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Laryngoscope. 2005 Oct;115(10):1785-8.

Patterns of innervation of the anterior maxilla: a cadaver study with relevance to canine fossa puncture of the maxillary sinus.

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1
Department of Surgery-Otolaryngology, Head and Neck Surgery, Adelaide and Flinders Universities, Woodville, South Australia.

Abstract

OBJECTIVES/HYPOTHESIS:

Complications from canine fossa puncture of the maxillary sinus are caused by damage to the anterior superior alveolar nerve (ASAN) and the middle superior alveolar nerve (MSAN). The aim of this study was to elucidate the pattern of ASAN and MSAN within the anterior maxilla and to secondly determine suitable surgical landmarks to aid in accurately localizing the area of the canine fossa least likely to produce complications when a trocar is passed into the maxillary sinus.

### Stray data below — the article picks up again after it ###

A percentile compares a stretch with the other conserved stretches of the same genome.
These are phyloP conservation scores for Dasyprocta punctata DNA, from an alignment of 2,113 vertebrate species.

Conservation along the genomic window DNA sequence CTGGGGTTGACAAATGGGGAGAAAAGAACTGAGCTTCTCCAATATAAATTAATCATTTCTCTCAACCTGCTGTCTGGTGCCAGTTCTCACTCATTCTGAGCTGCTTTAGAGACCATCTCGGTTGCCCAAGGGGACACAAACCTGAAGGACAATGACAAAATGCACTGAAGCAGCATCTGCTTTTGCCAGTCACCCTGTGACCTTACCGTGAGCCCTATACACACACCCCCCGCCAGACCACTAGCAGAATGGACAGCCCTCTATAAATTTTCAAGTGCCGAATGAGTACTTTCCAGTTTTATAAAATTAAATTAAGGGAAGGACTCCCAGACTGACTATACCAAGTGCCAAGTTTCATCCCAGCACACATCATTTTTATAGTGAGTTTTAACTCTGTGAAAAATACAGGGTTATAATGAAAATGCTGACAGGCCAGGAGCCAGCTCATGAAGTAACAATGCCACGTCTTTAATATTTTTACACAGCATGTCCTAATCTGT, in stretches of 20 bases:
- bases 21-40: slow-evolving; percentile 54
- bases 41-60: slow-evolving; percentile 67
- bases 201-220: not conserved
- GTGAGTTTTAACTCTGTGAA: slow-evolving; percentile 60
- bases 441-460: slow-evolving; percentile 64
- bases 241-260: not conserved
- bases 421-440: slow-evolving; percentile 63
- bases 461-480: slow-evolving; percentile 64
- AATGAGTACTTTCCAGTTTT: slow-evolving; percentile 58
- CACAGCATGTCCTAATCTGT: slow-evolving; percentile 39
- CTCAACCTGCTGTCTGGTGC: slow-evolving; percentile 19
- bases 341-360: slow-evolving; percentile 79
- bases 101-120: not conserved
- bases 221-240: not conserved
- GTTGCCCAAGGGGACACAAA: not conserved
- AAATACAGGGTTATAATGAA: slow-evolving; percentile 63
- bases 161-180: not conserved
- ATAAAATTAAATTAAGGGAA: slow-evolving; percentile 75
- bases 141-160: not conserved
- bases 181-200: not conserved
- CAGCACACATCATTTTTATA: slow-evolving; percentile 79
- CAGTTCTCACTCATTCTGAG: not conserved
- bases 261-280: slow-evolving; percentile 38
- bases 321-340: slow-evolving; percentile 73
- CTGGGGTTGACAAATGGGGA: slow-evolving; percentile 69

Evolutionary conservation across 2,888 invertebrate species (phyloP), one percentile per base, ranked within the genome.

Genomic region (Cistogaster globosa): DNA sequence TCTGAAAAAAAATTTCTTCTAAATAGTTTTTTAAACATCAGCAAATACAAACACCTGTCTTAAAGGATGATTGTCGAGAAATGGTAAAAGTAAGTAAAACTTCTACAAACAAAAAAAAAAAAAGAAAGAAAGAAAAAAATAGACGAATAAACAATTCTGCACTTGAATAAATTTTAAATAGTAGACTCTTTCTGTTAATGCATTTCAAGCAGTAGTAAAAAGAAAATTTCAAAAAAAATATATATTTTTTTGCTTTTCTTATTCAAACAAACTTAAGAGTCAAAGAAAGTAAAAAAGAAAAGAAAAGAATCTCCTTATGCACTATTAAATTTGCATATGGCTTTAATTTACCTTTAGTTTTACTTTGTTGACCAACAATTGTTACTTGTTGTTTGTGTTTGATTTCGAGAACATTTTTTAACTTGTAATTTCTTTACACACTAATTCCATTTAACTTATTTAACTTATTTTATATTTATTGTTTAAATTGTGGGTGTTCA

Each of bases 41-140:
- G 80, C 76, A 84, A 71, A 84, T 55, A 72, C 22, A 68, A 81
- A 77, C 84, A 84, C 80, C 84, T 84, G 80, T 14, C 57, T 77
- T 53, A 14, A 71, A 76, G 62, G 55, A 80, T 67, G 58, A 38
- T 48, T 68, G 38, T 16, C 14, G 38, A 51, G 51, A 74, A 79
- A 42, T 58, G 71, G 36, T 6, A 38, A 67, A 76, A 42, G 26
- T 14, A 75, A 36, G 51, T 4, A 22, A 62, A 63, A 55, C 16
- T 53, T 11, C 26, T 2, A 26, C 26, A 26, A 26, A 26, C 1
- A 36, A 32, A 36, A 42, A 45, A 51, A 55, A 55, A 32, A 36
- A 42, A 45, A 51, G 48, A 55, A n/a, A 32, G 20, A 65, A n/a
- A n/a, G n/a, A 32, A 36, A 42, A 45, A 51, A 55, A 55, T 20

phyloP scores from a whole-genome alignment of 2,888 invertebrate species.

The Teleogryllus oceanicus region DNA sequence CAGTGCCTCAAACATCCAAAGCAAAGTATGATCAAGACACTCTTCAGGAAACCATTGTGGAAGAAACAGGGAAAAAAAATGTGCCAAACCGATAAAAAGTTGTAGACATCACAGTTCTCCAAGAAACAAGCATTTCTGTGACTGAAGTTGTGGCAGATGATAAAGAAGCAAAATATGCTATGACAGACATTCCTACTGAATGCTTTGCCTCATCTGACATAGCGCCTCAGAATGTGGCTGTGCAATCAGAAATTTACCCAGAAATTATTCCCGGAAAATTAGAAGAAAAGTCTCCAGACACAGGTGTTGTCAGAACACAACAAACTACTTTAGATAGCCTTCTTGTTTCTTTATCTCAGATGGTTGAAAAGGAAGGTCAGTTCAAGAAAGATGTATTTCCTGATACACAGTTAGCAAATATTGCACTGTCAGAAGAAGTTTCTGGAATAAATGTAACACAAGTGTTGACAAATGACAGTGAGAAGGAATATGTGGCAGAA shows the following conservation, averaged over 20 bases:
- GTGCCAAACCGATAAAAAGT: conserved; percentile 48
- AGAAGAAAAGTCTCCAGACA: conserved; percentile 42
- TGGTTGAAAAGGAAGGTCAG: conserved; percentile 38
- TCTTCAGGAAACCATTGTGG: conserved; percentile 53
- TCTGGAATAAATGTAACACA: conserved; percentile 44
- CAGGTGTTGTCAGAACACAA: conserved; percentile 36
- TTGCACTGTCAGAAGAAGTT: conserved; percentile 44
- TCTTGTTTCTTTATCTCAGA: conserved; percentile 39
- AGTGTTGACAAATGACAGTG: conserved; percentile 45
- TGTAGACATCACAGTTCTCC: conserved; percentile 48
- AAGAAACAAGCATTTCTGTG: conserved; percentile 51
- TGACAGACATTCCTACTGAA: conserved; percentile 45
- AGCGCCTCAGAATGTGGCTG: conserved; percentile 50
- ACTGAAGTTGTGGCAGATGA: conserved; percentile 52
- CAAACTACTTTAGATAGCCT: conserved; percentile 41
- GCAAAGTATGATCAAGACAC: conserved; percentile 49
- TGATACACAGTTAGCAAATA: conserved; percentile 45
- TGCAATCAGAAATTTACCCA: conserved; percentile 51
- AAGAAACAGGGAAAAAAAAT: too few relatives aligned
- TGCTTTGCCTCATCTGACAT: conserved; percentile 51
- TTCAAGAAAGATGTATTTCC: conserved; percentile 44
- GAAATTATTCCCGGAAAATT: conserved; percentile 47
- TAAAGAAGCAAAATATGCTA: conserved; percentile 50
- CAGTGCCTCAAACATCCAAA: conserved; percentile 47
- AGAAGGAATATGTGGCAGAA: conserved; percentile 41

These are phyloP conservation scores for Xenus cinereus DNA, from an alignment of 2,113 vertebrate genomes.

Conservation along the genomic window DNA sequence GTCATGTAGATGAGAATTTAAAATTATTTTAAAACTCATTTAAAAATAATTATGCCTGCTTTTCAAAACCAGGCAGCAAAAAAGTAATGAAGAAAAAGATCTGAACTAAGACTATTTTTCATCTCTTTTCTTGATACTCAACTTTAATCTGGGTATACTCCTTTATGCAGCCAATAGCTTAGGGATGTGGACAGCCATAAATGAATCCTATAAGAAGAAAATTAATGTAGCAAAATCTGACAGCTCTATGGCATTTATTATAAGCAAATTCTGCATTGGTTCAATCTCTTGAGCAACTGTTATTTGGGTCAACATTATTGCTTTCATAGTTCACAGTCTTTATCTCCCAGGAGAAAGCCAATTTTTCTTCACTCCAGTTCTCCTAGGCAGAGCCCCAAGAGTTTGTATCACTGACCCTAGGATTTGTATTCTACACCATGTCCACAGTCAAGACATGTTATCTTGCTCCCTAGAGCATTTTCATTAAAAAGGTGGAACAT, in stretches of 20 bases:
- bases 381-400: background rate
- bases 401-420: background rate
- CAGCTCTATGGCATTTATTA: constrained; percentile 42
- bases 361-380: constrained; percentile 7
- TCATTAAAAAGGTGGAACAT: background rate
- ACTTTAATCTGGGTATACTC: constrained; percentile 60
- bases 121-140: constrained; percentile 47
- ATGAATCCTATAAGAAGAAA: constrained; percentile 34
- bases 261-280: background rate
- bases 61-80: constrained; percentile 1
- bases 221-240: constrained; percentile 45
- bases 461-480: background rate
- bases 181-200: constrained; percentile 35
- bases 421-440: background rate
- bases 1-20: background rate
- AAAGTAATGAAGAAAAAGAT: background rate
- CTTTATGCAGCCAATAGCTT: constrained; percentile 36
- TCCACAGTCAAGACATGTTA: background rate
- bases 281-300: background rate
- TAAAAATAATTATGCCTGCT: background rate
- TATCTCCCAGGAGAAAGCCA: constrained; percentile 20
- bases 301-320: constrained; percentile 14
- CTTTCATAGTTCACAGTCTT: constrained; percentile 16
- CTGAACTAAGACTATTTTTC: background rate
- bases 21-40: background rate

METHODS:

Anatomic dissection of the anterior face of the maxilla from 20 cadaver heads was performed. The pattern and presence of the ASAN and MSAN was identified on each side and tabulated. Landmarks for the safest entry point for canine fossa puncture were determined, and each side had a puncture placed using these landmarks. Any disruption of nerves was noted.

RESULTS:

Multiple differing patterns of ASAN were identified. The ASAN emerged from its foramen as a single trunk in 30 (75%) sides and in a double trunk in 10 (25%). In 24 (60%), single or multiple branches from the ASAN trunks were identified. A MSAN was identified in 9 (23%) maxillae. The safest entry point for a canine fossa puncture was where a vertical line drawn through the mid-pupillary line was bisected by a horizontal line drawn through the floor of the pyriform aperture.

CONCLUSIONS:

There is significant variation in the pattern of ASAN and MSAN within the anterior face of the maxilla. By using the newly described landmarks when performing a canine fossa puncture, there is reduced risk of damage to these nerves and provides a reliable point to enter the maxillary sinus.

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